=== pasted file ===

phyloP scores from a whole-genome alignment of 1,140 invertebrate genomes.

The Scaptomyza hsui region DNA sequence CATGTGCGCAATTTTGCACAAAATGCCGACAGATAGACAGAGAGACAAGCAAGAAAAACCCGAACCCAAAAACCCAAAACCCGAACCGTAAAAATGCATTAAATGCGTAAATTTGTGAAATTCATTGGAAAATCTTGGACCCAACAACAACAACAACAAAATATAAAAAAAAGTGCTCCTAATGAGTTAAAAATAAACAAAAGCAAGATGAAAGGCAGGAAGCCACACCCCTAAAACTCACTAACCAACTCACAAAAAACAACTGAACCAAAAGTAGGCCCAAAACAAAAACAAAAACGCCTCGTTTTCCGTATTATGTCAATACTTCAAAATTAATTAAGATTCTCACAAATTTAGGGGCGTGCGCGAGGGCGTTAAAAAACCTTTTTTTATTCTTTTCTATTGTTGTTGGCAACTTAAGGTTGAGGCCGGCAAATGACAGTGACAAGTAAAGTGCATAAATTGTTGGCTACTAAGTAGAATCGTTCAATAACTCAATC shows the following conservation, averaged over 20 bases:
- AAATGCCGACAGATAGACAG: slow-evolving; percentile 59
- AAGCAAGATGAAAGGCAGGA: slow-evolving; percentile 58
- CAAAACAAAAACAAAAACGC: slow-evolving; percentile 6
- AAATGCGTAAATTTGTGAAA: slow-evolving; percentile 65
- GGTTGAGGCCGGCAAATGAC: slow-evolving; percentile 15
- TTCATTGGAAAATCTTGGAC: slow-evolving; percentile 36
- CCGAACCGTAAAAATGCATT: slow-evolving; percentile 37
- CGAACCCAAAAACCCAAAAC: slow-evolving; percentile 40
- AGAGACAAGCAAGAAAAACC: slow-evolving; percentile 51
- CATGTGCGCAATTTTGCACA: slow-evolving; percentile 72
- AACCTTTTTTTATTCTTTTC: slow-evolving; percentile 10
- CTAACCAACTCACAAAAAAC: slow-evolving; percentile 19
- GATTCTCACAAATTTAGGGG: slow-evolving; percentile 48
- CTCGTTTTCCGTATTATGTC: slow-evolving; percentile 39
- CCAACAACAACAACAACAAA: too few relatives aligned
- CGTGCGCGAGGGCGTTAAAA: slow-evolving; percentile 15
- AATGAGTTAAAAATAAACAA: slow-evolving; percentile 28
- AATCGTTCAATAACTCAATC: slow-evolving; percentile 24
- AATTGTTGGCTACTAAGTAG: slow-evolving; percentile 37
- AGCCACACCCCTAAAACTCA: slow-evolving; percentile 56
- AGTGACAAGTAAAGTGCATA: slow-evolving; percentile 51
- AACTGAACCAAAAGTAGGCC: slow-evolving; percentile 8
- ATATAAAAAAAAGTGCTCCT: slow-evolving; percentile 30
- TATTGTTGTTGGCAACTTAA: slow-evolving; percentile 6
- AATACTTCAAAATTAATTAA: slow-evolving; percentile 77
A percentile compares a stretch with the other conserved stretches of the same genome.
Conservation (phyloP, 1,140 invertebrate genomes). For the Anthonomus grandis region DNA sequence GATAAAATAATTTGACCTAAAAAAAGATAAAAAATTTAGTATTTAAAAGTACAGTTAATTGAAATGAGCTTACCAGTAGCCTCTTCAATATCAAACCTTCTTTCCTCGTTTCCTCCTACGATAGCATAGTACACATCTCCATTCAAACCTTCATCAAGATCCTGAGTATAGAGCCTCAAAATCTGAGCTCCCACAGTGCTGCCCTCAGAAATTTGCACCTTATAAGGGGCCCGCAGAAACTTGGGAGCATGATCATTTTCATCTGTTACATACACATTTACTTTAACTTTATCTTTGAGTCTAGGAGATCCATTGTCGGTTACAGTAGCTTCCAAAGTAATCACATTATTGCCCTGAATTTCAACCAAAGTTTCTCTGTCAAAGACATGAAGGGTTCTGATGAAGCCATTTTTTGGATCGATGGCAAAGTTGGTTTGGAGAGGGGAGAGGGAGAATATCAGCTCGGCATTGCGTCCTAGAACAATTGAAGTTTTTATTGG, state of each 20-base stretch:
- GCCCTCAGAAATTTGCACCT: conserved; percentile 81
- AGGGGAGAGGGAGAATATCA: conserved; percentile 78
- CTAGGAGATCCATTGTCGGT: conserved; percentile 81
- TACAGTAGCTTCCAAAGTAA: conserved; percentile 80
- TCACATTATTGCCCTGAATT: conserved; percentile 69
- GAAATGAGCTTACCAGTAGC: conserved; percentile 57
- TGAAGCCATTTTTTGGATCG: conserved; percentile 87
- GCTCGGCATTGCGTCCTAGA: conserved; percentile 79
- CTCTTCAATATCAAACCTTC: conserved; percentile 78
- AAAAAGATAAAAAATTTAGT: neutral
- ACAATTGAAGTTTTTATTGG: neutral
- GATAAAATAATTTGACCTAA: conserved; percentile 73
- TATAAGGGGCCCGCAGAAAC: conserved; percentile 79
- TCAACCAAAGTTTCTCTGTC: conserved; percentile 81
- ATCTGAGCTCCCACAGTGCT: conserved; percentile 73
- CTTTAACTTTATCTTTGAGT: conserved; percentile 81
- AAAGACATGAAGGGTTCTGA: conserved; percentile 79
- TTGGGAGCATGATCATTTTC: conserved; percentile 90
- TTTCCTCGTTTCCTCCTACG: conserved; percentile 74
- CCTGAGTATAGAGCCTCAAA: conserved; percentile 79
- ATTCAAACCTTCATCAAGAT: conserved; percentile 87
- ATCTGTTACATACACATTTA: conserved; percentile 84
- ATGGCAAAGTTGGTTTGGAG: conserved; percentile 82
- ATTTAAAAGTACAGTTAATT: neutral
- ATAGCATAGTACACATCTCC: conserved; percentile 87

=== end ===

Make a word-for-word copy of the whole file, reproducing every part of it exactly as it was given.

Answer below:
phyloP scores from a whole-genome alignment of 1,140 invertebrate genomes.

The Scaptomyza hsui region DNA sequence CATGTGCGCAATTTTGCACAAAATGCCGACAGATAGACAGAGAGACAAGCAAGAAAAACCCGAACCCAAAAACCCAAAACCCGAACCGTAAAAATGCATTAAATGCGTAAATTTGTGAAATTCATTGGAAAATCTTGGACCCAACAACAACAACAACAAAATATAAAAAAAAGTGCTCCTAATGAGTTAAAAATAAACAAAAGCAAGATGAAAGGCAGGAAGCCACACCCCTAAAACTCACTAACCAACTCACAAAAAACAACTGAACCAAAAGTAGGCCCAAAACAAAAACAAAAACGCCTCGTTTTCCGTATTATGTCAATACTTCAAAATTAATTAAGATTCTCACAAATTTAGGGGCGTGCGCGAGGGCGTTAAAAAACCTTTTTTTATTCTTTTCTATTGTTGTTGGCAACTTAAGGTTGAGGCCGGCAAATGACAGTGACAAGTAAAGTGCATAAATTGTTGGCTACTAAGTAGAATCGTTCAATAACTCAATC shows the following conservation, averaged over 20 bases:
- AAATGCCGACAGATAGACAG: slow-evolving; percentile 59
- AAGCAAGATGAAAGGCAGGA: slow-evolving; percentile 58
- CAAAACAAAAACAAAAACGC: slow-evolving; percentile 6
- AAATGCGTAAATTTGTGAAA: slow-evolving; percentile 65
- GGTTGAGGCCGGCAAATGAC: slow-evolving; percentile 15
- TTCATTGGAAAATCTTGGAC: slow-evolving; percentile 36
- CCGAACCGTAAAAATGCATT: slow-evolving; percentile 37
- CGAACCCAAAAACCCAAAAC: slow-evolving; percentile 40
- AGAGACAAGCAAGAAAAACC: slow-evolving; percentile 51
- CATGTGCGCAATTTTGCACA: slow-evolving; percentile 72
- AACCTTTTTTTATTCTTTTC: slow-evolving; percentile 10
- CTAACCAACTCACAAAAAAC: slow-evolving; percentile 19
- GATTCTCACAAATTTAGGGG: slow-evolving; percentile 48
- CTCGTTTTCCGTATTATGTC: slow-evolving; percentile 39
- CCAACAACAACAACAACAAA: too few relatives aligned
- CGTGCGCGAGGGCGTTAAAA: slow-evolving; percentile 15
- AATGAGTTAAAAATAAACAA: slow-evolving; percentile 28
- AATCGTTCAATAACTCAATC: slow-evolving; percentile 24
- AATTGTTGGCTACTAAGTAG: slow-evolving; percentile 37
- AGCCACACCCCTAAAACTCA: slow-evolving; percentile 56
- AGTGACAAGTAAAGTGCATA: slow-evolving; percentile 51
- AACTGAACCAAAAGTAGGCC: slow-evolving; percentile 8
- ATATAAAAAAAAGTGCTCCT: slow-evolving; percentile 30
- TATTGTTGTTGGCAACTTAA: slow-evolving; percentile 6
- AATACTTCAAAATTAATTAA: slow-evolving; percentile 77
A percentile compares a stretch with the other conserved stretches of the same genome.
Conservation (phyloP, 1,140 invertebrate genomes). For the Anthonomus grandis region DNA sequence GATAAAATAATTTGACCTAAAAAAAGATAAAAAATTTAGTATTTAAAAGTACAGTTAATTGAAATGAGCTTACCAGTAGCCTCTTCAATATCAAACCTTCTTTCCTCGTTTCCTCCTACGATAGCATAGTACACATCTCCATTCAAACCTTCATCAAGATCCTGAGTATAGAGCCTCAAAATCTGAGCTCCCACAGTGCTGCCCTCAGAAATTTGCACCTTATAAGGGGCCCGCAGAAACTTGGGAGCATGATCATTTTCATCTGTTACATACACATTTACTTTAACTTTATCTTTGAGTCTAGGAGATCCATTGTCGGTTACAGTAGCTTCCAAAGTAATCACATTATTGCCCTGAATTTCAACCAAAGTTTCTCTGTCAAAGACATGAAGGGTTCTGATGAAGCCATTTTTTGGATCGATGGCAAAGTTGGTTTGGAGAGGGGAGAGGGAGAATATCAGCTCGGCATTGCGTCCTAGAACAATTGAAGTTTTTATTGG, state of each 20-base stretch:
- GCCCTCAGAAATTTGCACCT: conserved; percentile 81
- AGGGGAGAGGGAGAATATCA: conserved; percentile 78
- CTAGGAGATCCATTGTCGGT: conserved; percentile 81
- TACAGTAGCTTCCAAAGTAA: conserved; percentile 80
- TCACATTATTGCCCTGAATT: conserved; percentile 69
- GAAATGAGCTTACCAGTAGC: conserved; percentile 57
- TGAAGCCATTTTTTGGATCG: conserved; percentile 87
- GCTCGGCATTGCGTCCTAGA: conserved; percentile 79
- CTCTTCAATATCAAACCTTC: conserved; percentile 78
- AAAAAGATAAAAAATTTAGT: neutral
- ACAATTGAAGTTTTTATTGG: neutral
- GATAAAATAATTTGACCTAA: conserved; percentile 73
- TATAAGGGGCCCGCAGAAAC: conserved; percentile 79
- TCAACCAAAGTTTCTCTGTC: conserved; percentile 81
- ATCTGAGCTCCCACAGTGCT: conserved; percentile 73
- CTTTAACTTTATCTTTGAGT: conserved; percentile 81
- AAAGACATGAAGGGTTCTGA: conserved; percentile 79
- TTGGGAGCATGATCATTTTC: conserved; percentile 90
- TTTCCTCGTTTCCTCCTACG: conserved; percentile 74
- CCTGAGTATAGAGCCTCAAA: conserved; percentile 79
- ATTCAAACCTTCATCAAGAT: conserved; percentile 87
- ATCTGTTACATACACATTTA: conserved; percentile 84
- ATGGCAAAGTTGGTTTGGAG: conserved; percentile 82
- ATTTAAAAGTACAGTTAATT: neutral
- ATAGCATAGTACACATCTCC: conserved; percentile 87